IVAs

An IVA is a way of reducing your debts to a manageable level, without having to go bankrupt or take out any additional credit, in most cases some of your debt is written off. It is a quick and easy way to help you become debt free.

IVA stands for Individual Voluntary Arrangement and is a legally binding agreement between you and your creditors to pay back the money you owe with an affordable monthly repayment over a period of (usually) 5 years. The single, affordable monthly IVA repayment is based on your disposable income and budget.

During the period of the IVA, your creditors must freeze any interest on the debts, and they are not allowed to pursue the debt, or instigate any legal action to recover it.

At the end of the IVA, assuming all the requirements of the IVA have been satisfactorily met, all of the debts are cleared and effectively written off and you become debt free.

 

Individual Voluntary Arrangement (IVAs) Explained – How it works

A Debt Advice Organisation along with an insolvency practitioner will prepare, negotiate and administer an arrangement for you to voluntarily repay your creditors. This may be done by using your spare income, a lump sum or other assets that you own.

If you have surplus income after meeting your essential household and personal expenses or have assets that can be used to pay your creditors or have access to a lump sum, for example from a relative, you may then

consider entering into an Individual Voluntary Arrangement (IVA). Doing this will protect you from recovery action that your unsecured creditors may take, and will usually involve your creditors writing off part of what you owe them. A proposal for an IVA will only be approved where enough creditors vote in favour.

The person you choose to supervise your IVA must be licensed and regulated under insolvency law as an insolvency practitioner.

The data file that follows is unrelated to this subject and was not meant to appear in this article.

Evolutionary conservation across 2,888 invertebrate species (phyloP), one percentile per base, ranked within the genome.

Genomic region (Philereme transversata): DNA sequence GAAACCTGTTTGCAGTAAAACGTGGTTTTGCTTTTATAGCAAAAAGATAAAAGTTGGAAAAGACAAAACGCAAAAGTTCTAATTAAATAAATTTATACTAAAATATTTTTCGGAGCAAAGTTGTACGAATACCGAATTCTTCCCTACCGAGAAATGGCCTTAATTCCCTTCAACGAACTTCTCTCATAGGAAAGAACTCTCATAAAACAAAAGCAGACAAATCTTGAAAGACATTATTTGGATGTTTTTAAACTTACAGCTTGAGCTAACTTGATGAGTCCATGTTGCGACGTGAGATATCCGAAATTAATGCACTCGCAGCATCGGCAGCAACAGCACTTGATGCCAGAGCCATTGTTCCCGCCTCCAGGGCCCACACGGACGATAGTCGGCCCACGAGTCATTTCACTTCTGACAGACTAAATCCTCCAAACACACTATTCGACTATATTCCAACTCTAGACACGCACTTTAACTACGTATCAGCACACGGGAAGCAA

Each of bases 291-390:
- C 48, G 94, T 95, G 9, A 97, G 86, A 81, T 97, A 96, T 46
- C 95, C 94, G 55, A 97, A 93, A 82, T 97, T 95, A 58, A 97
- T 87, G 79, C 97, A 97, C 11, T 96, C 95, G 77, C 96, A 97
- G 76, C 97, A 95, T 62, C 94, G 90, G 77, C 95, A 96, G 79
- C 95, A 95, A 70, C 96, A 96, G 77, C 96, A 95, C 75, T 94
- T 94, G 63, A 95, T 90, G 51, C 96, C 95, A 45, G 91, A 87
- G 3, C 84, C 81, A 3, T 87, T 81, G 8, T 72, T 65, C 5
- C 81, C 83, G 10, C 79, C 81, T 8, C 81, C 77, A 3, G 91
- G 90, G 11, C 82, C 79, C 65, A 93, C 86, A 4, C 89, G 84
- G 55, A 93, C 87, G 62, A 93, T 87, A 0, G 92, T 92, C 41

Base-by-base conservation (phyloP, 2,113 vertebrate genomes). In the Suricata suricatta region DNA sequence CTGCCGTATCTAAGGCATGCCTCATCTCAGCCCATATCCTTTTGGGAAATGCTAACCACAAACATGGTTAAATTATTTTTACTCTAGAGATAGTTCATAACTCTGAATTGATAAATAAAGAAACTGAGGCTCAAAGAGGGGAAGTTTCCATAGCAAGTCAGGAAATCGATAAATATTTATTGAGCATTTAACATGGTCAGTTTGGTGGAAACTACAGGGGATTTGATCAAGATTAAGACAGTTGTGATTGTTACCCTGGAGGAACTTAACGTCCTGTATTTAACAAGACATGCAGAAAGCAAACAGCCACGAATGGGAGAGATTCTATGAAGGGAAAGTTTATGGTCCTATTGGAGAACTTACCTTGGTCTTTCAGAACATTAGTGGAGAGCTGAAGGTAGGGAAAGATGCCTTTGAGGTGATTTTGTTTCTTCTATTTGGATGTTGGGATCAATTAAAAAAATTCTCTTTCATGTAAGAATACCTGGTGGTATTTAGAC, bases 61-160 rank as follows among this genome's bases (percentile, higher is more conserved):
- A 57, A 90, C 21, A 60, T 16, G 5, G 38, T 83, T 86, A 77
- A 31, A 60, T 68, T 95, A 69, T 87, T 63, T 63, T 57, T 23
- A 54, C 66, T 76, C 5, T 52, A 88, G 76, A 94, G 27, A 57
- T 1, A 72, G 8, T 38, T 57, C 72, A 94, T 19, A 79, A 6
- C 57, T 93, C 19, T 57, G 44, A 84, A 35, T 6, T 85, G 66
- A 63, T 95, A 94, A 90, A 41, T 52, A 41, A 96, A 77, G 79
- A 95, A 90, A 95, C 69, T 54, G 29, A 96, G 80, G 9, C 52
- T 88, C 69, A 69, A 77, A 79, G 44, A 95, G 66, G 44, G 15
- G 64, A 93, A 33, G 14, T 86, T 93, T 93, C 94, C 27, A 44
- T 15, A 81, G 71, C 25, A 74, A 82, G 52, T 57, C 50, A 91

Debt Free IVA

Reduce your debt payments

Debt Free IVAFreeze your interest and charges

Debt Free IVA

Write off most of your debt

Debt Free IVA

Stop letters and phone calls

Debt Free IVA

Stop legal action and bailiff visits

 

Pros

  • Creditors who vote against your proposal are still bound by it.
  • Creditors whose lending is unsecured can’t take any further action.
  • Interest is usually frozen as long as you keep up your payments.
  • Your insolvency practitioner will help you prepare your proposal, including agreeing the level of your household and personal spending based on guidelines acceptable to creditors.
  • Many insolvency practitioners will allow you to pay their fees for preparing your proposal monthly, as part of the IVA.
  • You make only a single payment each month or quarter. Your insolvency practitioner is responsible for administering and distributing your payments.
  • The terms of an IVA will usually enable you or your spouse or partner or a relative to make arrangements to buy your share of the net worth of your home or to make extra payments, rather than the home having to be sold. This may be done through a remortgage or a loan. (Net worth means its value after any debts secured on it have been paid.)
  • On completion of the IVA, the balance of what you owe your creditors is written off.
  • You may be able to continue running any business you have.
  • Your IVA is entered on a public register.
  • The insolvency practitioner may require payment in advance for preparing your proposal and getting your creditors’ agreement.
  • If there is some equity (value) in your home after taking account of the mortgage(s) on it, you will probably have to pay for your share, usually in the fifth year of your IVA, by remortgaging the property. If you can’t get a remortgage, you may have to continue making monthly or quarterly payments from your income, for up to another year.
  • If your circumstances change, and your practitioner can’t get creditors to accept amended terms, the IVA is likely to fail. You will then still owe your creditors the full amount of what you owed them at the start, less whatever has been paid to them under your IVA.
  • If your IVA fails, you may be made bankrupt.

Cons

  • Your IVA is entered on a public register.
  • The insolvency practitioner may require payment in advance for preparing your proposal and getting your creditors’ agreement.
  • If there is some equity (value) in your home after taking account of the mortgage(s) on it, you will probably have to pay for your share, usually in the fifth year of your IVA, by remortgaging the property. If you can’t get a remortgage, you may have to continue making monthly or quarterly payments from your income, for up to another year.
  • If your circumstances change, and your practitioner can’t get creditors to accept amended terms, the IVA is likely to fail. You will then still owe your creditors the full amount of what you owed them at the start, less whatever has been paid to them under your IVA.
  • If your IVA fails, you may be made bankrupt.

 

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